IR CO and OCS Observations at Galeras Volcano                                  

Using the Gas Correlation Spectrometer: GASCOFIL

The goal of this study was to determine if it is possible to make remote sensing measurements on volcanic effluents using gas correlation spectroscopy.   Data at Galeras were collected on Jan. 10, 1993 prior to the Jan. 14 eruption with an IR gas correlation remote sensor, GASCOFIL, which observes CO and OCS in the 4.8 micrometers region.  These data were converted to column gas amounts using a single-layer version of the HITRAN-based model.  Average column densities of 155 ± 40 ppm-m CO (with the atmospheric component subtracted out) and 6± 2 ppm-m of OCS were observed over a 1-km path into the actively out gassing volcanic crater.  The observed OCS/CO ratio of 0.039 ± 0.023 at Galeras may be typical of passive volcanoes but is an order of magnitude higher than erupting volcanoes.  This difference may result from OCS being absorbed on ash during eruptions and thus its removal from the gas phase.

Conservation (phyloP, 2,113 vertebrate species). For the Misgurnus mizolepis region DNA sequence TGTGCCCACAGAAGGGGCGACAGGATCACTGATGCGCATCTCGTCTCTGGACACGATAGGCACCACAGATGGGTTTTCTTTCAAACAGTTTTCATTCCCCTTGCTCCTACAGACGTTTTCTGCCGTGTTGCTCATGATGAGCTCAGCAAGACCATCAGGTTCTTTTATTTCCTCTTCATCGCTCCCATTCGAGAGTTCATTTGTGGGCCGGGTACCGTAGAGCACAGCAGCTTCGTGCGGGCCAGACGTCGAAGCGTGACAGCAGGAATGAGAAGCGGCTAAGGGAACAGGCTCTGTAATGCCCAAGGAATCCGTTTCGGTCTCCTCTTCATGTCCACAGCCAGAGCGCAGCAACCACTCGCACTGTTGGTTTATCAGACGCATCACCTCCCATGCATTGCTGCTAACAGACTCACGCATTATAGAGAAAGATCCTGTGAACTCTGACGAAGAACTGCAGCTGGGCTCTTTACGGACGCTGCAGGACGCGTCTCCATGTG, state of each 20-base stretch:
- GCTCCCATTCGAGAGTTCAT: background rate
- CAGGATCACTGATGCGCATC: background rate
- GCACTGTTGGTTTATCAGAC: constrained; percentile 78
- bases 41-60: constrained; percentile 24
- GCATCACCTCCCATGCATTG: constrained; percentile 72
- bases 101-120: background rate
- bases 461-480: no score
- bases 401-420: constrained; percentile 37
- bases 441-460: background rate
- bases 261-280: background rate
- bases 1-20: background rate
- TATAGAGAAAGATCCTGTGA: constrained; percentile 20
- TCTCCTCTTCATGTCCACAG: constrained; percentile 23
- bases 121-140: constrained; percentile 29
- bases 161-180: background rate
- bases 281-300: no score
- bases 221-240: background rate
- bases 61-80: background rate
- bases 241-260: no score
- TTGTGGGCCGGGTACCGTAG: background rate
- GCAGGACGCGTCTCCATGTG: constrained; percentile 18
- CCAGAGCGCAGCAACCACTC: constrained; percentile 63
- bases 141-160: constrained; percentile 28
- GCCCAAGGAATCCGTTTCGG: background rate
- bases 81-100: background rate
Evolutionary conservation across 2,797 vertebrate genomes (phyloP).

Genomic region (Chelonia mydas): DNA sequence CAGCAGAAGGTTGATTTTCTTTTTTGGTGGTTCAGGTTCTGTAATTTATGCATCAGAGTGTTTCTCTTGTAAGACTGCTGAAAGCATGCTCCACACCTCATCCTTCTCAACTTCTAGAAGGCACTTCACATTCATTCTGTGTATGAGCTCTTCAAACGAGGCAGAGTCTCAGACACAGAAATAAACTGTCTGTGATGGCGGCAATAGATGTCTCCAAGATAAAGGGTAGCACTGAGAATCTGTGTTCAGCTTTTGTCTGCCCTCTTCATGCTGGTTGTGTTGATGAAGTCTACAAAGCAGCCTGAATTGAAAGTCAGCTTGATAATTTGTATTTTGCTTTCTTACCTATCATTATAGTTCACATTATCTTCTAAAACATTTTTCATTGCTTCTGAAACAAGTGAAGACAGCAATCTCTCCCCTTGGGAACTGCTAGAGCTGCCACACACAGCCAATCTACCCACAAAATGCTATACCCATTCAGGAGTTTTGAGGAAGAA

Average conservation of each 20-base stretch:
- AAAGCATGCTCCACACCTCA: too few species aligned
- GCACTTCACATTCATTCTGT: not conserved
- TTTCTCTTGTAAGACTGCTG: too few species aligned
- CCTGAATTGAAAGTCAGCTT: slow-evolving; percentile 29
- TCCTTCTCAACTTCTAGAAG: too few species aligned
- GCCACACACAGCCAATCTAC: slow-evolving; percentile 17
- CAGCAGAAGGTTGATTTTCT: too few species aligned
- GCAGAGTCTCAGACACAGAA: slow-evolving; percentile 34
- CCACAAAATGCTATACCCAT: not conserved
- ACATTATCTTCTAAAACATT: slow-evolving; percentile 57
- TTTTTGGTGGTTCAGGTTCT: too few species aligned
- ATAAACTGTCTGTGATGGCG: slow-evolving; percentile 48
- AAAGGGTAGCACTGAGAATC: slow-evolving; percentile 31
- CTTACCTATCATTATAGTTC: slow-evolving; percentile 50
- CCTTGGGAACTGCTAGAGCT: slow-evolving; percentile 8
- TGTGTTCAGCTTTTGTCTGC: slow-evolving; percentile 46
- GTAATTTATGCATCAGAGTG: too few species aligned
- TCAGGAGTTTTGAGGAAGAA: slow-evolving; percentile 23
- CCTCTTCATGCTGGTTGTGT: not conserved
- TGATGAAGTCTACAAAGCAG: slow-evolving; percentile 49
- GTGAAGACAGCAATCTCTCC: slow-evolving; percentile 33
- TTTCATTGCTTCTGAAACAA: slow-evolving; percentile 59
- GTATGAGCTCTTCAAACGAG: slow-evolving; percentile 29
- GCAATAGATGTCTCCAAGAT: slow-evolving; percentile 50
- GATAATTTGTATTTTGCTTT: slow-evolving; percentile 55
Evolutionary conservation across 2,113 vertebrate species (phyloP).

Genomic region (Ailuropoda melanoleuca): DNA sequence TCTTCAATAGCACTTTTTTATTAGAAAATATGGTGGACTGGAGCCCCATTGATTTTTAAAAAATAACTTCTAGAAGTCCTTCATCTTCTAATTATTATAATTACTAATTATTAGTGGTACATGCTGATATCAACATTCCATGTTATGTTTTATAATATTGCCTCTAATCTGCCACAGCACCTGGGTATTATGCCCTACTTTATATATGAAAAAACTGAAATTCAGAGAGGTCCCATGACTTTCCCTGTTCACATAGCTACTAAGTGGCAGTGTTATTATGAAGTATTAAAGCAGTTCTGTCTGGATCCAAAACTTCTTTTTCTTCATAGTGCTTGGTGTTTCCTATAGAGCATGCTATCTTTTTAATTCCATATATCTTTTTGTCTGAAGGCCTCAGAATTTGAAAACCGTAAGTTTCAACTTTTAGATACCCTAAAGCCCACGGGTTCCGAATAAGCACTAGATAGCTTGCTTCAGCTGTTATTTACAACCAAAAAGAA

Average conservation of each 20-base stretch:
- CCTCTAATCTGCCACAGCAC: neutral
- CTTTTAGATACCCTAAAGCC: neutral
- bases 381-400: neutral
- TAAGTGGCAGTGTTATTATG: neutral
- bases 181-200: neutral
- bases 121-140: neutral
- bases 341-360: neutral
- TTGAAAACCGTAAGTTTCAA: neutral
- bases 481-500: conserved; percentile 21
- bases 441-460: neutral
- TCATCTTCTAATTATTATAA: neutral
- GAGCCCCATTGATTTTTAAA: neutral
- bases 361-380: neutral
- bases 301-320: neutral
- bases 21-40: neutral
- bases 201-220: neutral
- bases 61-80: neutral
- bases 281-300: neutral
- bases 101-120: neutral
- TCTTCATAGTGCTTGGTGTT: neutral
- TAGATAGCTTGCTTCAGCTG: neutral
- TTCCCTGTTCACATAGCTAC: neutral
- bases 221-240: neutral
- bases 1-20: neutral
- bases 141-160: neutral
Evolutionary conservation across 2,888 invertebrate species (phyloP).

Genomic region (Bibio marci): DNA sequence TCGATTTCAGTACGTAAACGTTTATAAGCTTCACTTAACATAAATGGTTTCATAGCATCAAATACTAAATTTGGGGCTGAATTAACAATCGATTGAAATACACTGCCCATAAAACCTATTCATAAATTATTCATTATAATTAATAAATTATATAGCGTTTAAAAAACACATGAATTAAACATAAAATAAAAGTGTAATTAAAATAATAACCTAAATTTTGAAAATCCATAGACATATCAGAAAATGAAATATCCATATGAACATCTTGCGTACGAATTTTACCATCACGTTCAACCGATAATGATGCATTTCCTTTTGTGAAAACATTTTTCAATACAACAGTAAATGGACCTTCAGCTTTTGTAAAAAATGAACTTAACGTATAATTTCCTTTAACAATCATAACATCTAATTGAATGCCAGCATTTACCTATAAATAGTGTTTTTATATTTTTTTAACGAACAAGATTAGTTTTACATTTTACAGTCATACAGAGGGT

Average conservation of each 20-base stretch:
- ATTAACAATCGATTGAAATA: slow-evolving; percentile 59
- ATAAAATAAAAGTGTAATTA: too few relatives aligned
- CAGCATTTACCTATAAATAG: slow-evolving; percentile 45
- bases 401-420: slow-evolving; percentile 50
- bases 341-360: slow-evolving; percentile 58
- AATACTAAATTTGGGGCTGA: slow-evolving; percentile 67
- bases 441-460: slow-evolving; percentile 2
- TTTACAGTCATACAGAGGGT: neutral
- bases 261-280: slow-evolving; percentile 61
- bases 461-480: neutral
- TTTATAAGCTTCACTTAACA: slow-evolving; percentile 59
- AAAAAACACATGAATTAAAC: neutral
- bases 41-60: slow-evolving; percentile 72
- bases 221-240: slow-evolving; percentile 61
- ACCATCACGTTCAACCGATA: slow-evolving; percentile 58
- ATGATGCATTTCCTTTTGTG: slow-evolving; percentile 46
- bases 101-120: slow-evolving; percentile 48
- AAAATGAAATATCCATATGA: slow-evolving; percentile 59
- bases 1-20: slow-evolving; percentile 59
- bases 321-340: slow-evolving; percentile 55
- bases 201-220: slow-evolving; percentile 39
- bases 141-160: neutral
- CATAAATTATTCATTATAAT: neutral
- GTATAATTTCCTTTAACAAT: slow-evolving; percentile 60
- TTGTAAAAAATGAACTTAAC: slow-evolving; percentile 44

Introduction After numerous field surveys GASCOFIL had proven to be a versatile remote sensing system which was readily adaptable to new applications (Morrow and Nicholls, 1985, 1987, 1990, 1991; Morrow, 1995).  This versatility was put to an extreme test when GASCOFIL was used to monitor the active volcano Galeras (shown in figure 1) prior to its Jan. 14, 1993 eruption Figure 1: The volcano Galeras in southern Colombia as seen from Pasto (photo courtesy of Dr. John Stix) Galeras is located in the Andes of southern Colombia 100 km north of the equator near the Ecuador border (lower left in figure 2).  It is considered to be the most restless volcano in Colombia, having had recent major periods of eruptive activity between 1925 to 1936 and 1988 to 1994.   The city of Pasto, population 300,000, is located 7 km east of the summit crater, and numerous villages are situated on its flanks.   An outer caldera, which is open to the west in a horseshoe-shaped pattern, encloses the active cone (see figure 3).  Galeras is the only “Decade Volcano” in South America, and was chosen for intensive study during the 1990s as part of the International Decade for Natural Disaster Reduction program. Figure 2: Map of Colombia showing location of Galeras Volcano enlargement of area of small red box is shown in next figure (Map courtesy of division of Herff Jones Inc.) Figure 3: Map showing the geometry of the Galeras GASCOFIL survey and locations of the volcano and the city of Pasto   The Eruption of Galeras on Jan. 14, 1993  Galeras began its second active period of the twentieth century in 1988.  Between 1989 and 1991 the volcano showed high levels of SO2 flux and seismicity, emitting up to 5,000 metric tonnes/day of SO2 and exhibiting up to 400 long period earthquakes per day (Charland, Morrow, Nicholls and Stix, 1993).  A series of explosive eruptions occurred on May 4th and 5th 1989, and a lava dome was in place by October 1991.   Six eruptions occurred in 1992 and 1993.  These eruptions destroyed the lava dome and deepened the crater.  The gas release from over-pressured magma beneath the surface appears to have been the cause of these eruptions (Stix, Morrow, Nicholls and Charland, 1996).  During this period of eruptions the seismicity and gas release declined substantially.  The January 14, 1993 eruption was a sudden event with no clear warning from seismic or SO2 emission precursors.     This tragic event killed three tourists and six volcanologists who were attending the Galeras Decade Volcano Workshop in Pasto (Munoz et al, 1993 and Williams, 1993).  After observing Galeras with GASCOFIL, the author of this dissertation attended the first session of this conference and then flew out of Pasto on the 12th to attend a scheduled meeting at the University of Alabama in Huntsville.  On the morning of Jan 15, 1993 the author received a call from his secretary in Alliston Ontario that informed him of the eruption.  Later that day he learned of his own demise in the Huntsville daily paper, misinformation which resulted from the chaos surrounding the suddenness of the event. (Apparently the author was mistakenly identified as one of the scientists who was killed during the eruption while making measurements in the inner caldera.)  During the survey reported here (made 4 days before the eruption),  GASCOFIL remotely sensed gas in the volcano while  mounted on an overlook (a regional police station) on the outer caldera as shown in figures 3 and  4. This overlook site was not significantly damaged during the eruption.  This tragic event underlines the safety advantage of the remote sensing method of gas measurement in volcanology work.   Remote Sensing Observations of Galeras using GASCOFIL by the Writer on Jan. 10th 1993  Measurements were carried out from the police station patio located (see figure 4) on the eastern face of the outer caldera.  Figures 4 and 5 show how the western wall of the inner caldera was visible from this vantage point.  GASCOFIL sensed IR emission from this wall after it passed through a composite plume formed (see figure 5) by emissions from several fumeroles (volcanic vents) on the walls and floor of the crater. Figure 4: The geometry of the Galeras observations The goal of the measurements was simultaneously to measure CO and OCS concentrations and calculate the CO/OCS ratio.  CO and OCS were chosen because theses gases are thermodynamically important during degassing (Gerlach and Nordlie, 1975) and because they both can be measured in the same IR wavelength region at 4.8 µ.  The effects of wind dilution, which are difficult to estimate in the turbulent region inside the crater, were eliminated by using the gas ratio.  This approach may therefore be used to reveal the desorption rates of two gases with different thermodynamic properties from the subsurface magma and may be used to relate eruptive activity to gas solubilities in Magma (Stoiber et al., 1983)  It may be possible, after sufficient development of the method, to forecast eruptions by changes in gas ratios.  This work was an initial step to that end. GASCOFIL was outfitted with a 454 torr CO cell, a 52 torr OCS cell and two clear cells for the measurements.  Otherwise the design was as discussed in sections 3.1, 3.2, 3.3 and 3.4.  During the measurements, the Cassegrain telescope was removed in order to give GASCOFIL a larger field of view (10 degrees).  This projection of this field of view on the inner Caldera wall was a circular area approximately 170 metres diameter.  As seen in figures 4 and 5, this area was sufficiently large to observe the gas from a number of vents (fumaroles) in the inner caldera. Figure 5: Galeras on Jan. 10, 1993, the circle shows the projected field of view of GASCOFIL at the volcanic crater wall While observations were made on Jan. 8th, 9th and 10th 1993 only the observations from Jan. 10th are presented here because this was the day most nearly free of cloud.  Even so, the weather on the 10th was variable with frequent episodes of cloud which drifted in rapidly from the north.  This cloud acted like a shutter when it interposed itself between GASCOFIL and the inner caldera.  This conveniently provided a zero gas target since the cloud was sufficiently thick to block the IR from the volcano. A representative segment of the GASCOFIL data gathered on the 10th is shown in figure 6, The abscissa shows the time in seconds.  The left hand ordinate shows the correlation signals, DS/S.  The right hand ordinate shows the surface temperature in the field of view of GASCOFIL.  This temperature was determined from the radiometric calibration of the sensor against a variable-temperature calibration target of a rock sample characteristic of the rocky side of Galeras’ inner caldera. The top set of data points show the correlation signals for carbonyl sulfide (OCS).  The middle set of data points show the correlation signal for carbon monoxide (CO). The bottom trace in figure 6 shows the IR radiant temperature.  A solid bar of data points at correlation level zero are an artefact of the plotting method and have no significance. Figure 6: Galeras remote sensing observations with GASCOFIL  1, shows the COS correlation signal while viewing the volcano, 2 shows the CO correlation signal while viewing the volcano, 3 shows the OCS and CO correlation signals when the volcano was blocked by clouds  and 4 shows the  radiant temperature derived from GASCOFIL’s IR signal The correlation signals clearly increased when the clouds cleared and the inner caldera was visible (between 41700 and 42200 seconds). This can be seen clearly when the levels of correlation in both channels (3 on the chart) increase at 41500 seconds to the levels shown in 1 and 2.   In addition to the use of the correlation signals when a cloud was present to give the zero, zero was also determined by interposing calibration targets immediately in front of GASCOFIL.   These zero measurements and calibration measurements made with a variable-temperature target and gas cells (before and after the data segment shown) confirmed the stability of the zero and slope of GASCOFIL’s response to CO and OCS during the survey. During this survey, the scene radiant temperature, determined from the clear cell radiant signal from GASCOFIL (4 in the figure), ranged between 10 C and 35 C.  The lowest observed radiant temperature occurred with the cloud interposed itself in the GASCOFIL field of view.  As expected the radiant temperature of the cloud determined from the GASCOFIL clear cell signal was near the 11 C ambient air temperature.   The highest levels of the radiant temperature were observed when a 35 C black body radiance was interposed in GASCOFIL’s field of view.  When the cloud cleared the radiant temperature was observed to be between 19 to 22 C.   The average temperature of this wall exceeded the air temperature by 8 to 11 degrees C.   This was not surprising since the inner wall was subject to both geothermal and solar heating.   Discussion and Conclusions The goal of this survey was to determine if it is possible to make remote sensing measurements on volcanic effluents using gas correlation spectroscopy.   To determine if the measurements produced reasonable results, the gas correlation signals obtained on Jan. 10th were analysed using a single-layer version of the HITRAN-based model.  These data produced column CO and OCS concentrations (in ppm-m).   Average column densities of 155 ± 40 ppm-m CO (with the atmospheric component subtracted out) and 6± 2 ppm-m of OCS were observed over a 1-km path  into the actively out gassing volcanic crater.  HITRAN modelling of interference effects (Stix, Morrow, Charland and Nicholls, 1996) indicated that there was no significant interference on CO, while OCS measurements may have had small interferences from CO, H2O and/or CO2.  The OCS/CO ratio of 0.039 ± 0.023 at Galeras may be typical of passive volcanoes but is an order of magnitude higher than erupting volcanoes.  In the worst case, (when the maximum estimated errors are factored into the ratio) the observed OCS:CO has a low value of 0.024 and a high value of 0.056. The OCS and CO levels were compared to each other and to the SO2 level measured simultaneously by a dispersive correlation spectrometer (COSPEC) by our group.  Given that these were the first measurements made with gas correlation spectroscopy of gas inside a volcanic caldera no baseline data for a non pre-eruptive volcano were available. However the OCS:CO ratio from Galeras is the same order of magnitude as that calculated thermodynamically from fumaroles at Augustine (0.15) (Belviso et al., 1986).  The higher OCS:CO ratio at Augustine may be caused by hotter fumaroles there (870 C) than at Galeras (200-600 C) (Belviso et al., 1986).  On the other hand, OCS:CO ratios at Galeras and Augustine during times of passive outgassing are about an order of magnitude higher than those at Mt. St. Helens and Soufriere (St. Vincent) during explosive eruptions (Cronn and Nutmagul, 1982a; 1982b). This difference may result from OCS being absorbed on ash during eruptions and thus its removal from the gas phase (Rasmussen et al., 1982). The data support the hypothesis that the OCS:CO, OCS:SO2 and CO:SO2 ratios all increase prior to volcanic eruptions but in no way should be considered conclusive given the variety of thermo-chemical environments and the small set of data gathered. It is interesting to note that these ratios may increase even when the total emitted gas is showing a decreasing trend due to sealing or capping of the fissures or subsurface vents.  These ratios might be a better predictor of volcanic eruptions than total gas emissions which depend on both the source (offgassing magma) and the impedance through the subsurface vent system (which can be sealed by upwelling magma).  These preliminary observations suggest that very important future work using  correlation spectroscopy can be done in this field.    References S. B. Belviso, C. Nguyen, and P. 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Torres, B. Silva, Sn. N. Williams, C. O. Sanders, and J. Stix, “Galeras Volcano: International Workship and Eruption”, EOS, Trans Am. Geophys. Union, Vol 74, pp. 281-287 (1993). R. A. Rasmussen, M. A. K. Khilil, R. W. Dalluge, S. A. Pewnkett, and B. Jones, Carbonyl sulfide and carbon disulfide from eruptions of Mount St. Helens, Science, 215, 665-667, (1982). R. E. Stoiber, L. L. Malinconico and S. N. Williams, “Use of the Spectrometer at Volcanoes”, In Forecasting Volcanic Events, edited by H. Tazieff and J.-C Sabroux, Elsevier, Amsterdam, pp. 425-444, (1983). J. Stix,  , W. H. Morrow, R. Nicholls, A. Charland, "Infrared Remote Sensing of CO and COS Gas emitted by the Galeras Volcano, Colombia, January 8‑10, 1993", Canadian Journal of Remote Sensing, 22:297-304, (September 1996).